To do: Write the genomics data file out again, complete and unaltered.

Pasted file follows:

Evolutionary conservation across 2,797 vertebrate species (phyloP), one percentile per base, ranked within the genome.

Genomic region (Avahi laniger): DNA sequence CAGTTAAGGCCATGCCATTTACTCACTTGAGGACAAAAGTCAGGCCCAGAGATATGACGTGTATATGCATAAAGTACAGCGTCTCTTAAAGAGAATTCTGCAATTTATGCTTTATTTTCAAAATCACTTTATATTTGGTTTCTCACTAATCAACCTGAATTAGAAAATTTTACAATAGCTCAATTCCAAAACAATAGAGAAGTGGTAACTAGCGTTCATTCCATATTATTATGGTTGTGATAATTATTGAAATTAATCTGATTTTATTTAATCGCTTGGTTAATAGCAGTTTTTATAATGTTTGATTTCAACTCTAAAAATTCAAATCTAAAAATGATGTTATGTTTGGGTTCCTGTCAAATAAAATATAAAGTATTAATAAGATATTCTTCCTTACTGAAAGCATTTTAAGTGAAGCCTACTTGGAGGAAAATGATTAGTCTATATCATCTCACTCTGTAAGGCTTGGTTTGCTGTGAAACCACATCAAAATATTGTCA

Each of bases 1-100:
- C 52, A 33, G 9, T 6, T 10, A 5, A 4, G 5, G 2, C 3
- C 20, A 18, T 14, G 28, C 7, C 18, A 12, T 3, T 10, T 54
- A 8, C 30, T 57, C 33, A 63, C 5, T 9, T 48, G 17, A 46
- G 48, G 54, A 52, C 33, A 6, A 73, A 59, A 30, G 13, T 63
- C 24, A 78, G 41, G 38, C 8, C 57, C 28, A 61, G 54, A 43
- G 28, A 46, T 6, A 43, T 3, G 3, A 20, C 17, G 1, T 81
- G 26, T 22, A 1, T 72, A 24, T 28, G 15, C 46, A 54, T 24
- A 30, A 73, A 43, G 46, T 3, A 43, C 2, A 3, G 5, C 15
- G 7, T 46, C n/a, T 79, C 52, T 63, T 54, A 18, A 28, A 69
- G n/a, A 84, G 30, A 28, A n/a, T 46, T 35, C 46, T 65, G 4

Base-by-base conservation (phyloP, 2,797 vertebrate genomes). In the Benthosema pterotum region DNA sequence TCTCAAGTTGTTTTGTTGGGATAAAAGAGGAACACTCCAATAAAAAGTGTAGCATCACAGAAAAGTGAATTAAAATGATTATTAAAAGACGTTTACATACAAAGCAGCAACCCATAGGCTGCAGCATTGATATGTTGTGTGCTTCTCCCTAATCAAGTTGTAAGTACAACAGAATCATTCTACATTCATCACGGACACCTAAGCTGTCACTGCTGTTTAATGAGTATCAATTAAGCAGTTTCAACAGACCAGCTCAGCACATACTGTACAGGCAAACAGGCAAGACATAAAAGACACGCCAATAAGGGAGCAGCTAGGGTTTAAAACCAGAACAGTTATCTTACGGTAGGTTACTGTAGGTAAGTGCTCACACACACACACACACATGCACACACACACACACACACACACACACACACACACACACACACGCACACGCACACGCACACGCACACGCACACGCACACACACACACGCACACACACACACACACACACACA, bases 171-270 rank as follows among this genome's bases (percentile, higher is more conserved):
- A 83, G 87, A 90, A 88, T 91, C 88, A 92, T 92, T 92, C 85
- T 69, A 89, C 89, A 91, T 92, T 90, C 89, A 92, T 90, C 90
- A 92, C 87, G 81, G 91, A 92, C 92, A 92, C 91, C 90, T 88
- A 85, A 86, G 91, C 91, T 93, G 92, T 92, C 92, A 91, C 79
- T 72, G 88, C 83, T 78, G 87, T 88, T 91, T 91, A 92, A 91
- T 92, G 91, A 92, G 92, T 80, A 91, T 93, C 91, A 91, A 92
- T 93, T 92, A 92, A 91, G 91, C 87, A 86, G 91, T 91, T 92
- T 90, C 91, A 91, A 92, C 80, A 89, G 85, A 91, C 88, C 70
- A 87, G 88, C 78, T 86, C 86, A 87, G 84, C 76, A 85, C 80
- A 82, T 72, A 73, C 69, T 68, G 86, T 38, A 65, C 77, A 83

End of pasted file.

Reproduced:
Evolutionary conservation across 2,797 vertebrate species (phyloP), one percentile per base, ranked within the genome.

Genomic region (Avahi laniger): DNA sequence CAGTTAAGGCCATGCCATTTACTCACTTGAGGACAAAAGTCAGGCCCAGAGATATGACGTGTATATGCATAAAGTACAGCGTCTCTTAAAGAGAATTCTGCAATTTATGCTTTATTTTCAAAATCACTTTATATTTGGTTTCTCACTAATCAACCTGAATTAGAAAATTTTACAATAGCTCAATTCCAAAACAATAGAGAAGTGGTAACTAGCGTTCATTCCATATTATTATGGTTGTGATAATTATTGAAATTAATCTGATTTTATTTAATCGCTTGGTTAATAGCAGTTTTTATAATGTTTGATTTCAACTCTAAAAATTCAAATCTAAAAATGATGTTATGTTTGGGTTCCTGTCAAATAAAATATAAAGTATTAATAAGATATTCTTCCTTACTGAAAGCATTTTAAGTGAAGCCTACTTGGAGGAAAATGATTAGTCTATATCATCTCACTCTGTAAGGCTTGGTTTGCTGTGAAACCACATCAAAATATTGTCA

Each of bases 1-100:
- C 52, A 33, G 9, T 6, T 10, A 5, A 4, G 5, G 2, C 3
- C 20, A 18, T 14, G 28, C 7, C 18, A 12, T 3, T 10, T 54
- A 8, C 30, T 57, C 33, A 63, C 5, T 9, T 48, G 17, A 46
- G 48, G 54, A 52, C 33, A 6, A 73, A 59, A 30, G 13, T 63
- C 24, A 78, G 41, G 38, C 8, C 57, C 28, A 61, G 54, A 43
- G 28, A 46, T 6, A 43, T 3, G 3, A 20, C 17, G 1, T 81
- G 26, T 22, A 1, T 72, A 24, T 28, G 15, C 46, A 54, T 24
- A 30, A 73, A 43, G 46, T 3, A 43, C 2, A 3, G 5, C 15
- G 7, T 46, C n/a, T 79, C 52, T 63, T 54, A 18, A 28, A 69
- G n/a, A 84, G 30, A 28, A n/a, T 46, T 35, C 46, T 65, G 4

Base-by-base conservation (phyloP, 2,797 vertebrate genomes). In the Benthosema pterotum region DNA sequence TCTCAAGTTGTTTTGTTGGGATAAAAGAGGAACACTCCAATAAAAAGTGTAGCATCACAGAAAAGTGAATTAAAATGATTATTAAAAGACGTTTACATACAAAGCAGCAACCCATAGGCTGCAGCATTGATATGTTGTGTGCTTCTCCCTAATCAAGTTGTAAGTACAACAGAATCATTCTACATTCATCACGGACACCTAAGCTGTCACTGCTGTTTAATGAGTATCAATTAAGCAGTTTCAACAGACCAGCTCAGCACATACTGTACAGGCAAACAGGCAAGACATAAAAGACACGCCAATAAGGGAGCAGCTAGGGTTTAAAACCAGAACAGTTATCTTACGGTAGGTTACTGTAGGTAAGTGCTCACACACACACACACACATGCACACACACACACACACACACACACACACACACACACACACACGCACACGCACACGCACACGCACACGCACACGCACACACACACACGCACACACACACACACACACACACA, bases 171-270 rank as follows among this genome's bases (percentile, higher is more conserved):
- A 83, G 87, A 90, A 88, T 91, C 88, A 92, T 92, T 92, C 85
- T 69, A 89, C 89, A 91, T 92, T 90, C 89, A 92, T 90, C 90
- A 92, C 87, G 81, G 91, A 92, C 92, A 92, C 91, C 90, T 88
- A 85, A 86, G 91, C 91, T 93, G 92, T 92, C 92, A 91, C 79
- T 72, G 88, C 83, T 78, G 87, T 88, T 91, T 91, A 92, A 91
- T 92, G 91, A 92, G 92, T 80, A 91, T 93, C 91, A 91, A 92
- T 93, T 92, A 92, A 91, G 91, C 87, A 86, G 91, T 91, T 92
- T 90, C 91, A 91, A 92, C 80, A 89, G 85, A 91, C 88, C 70
- A 87, G 88, C 78, T 86, C 86, A 87, G 84, C 76, A 85, C 80
- A 82, T 72, A 73, C 69, T 68, G 86, T 38, A 65, C 77, A 83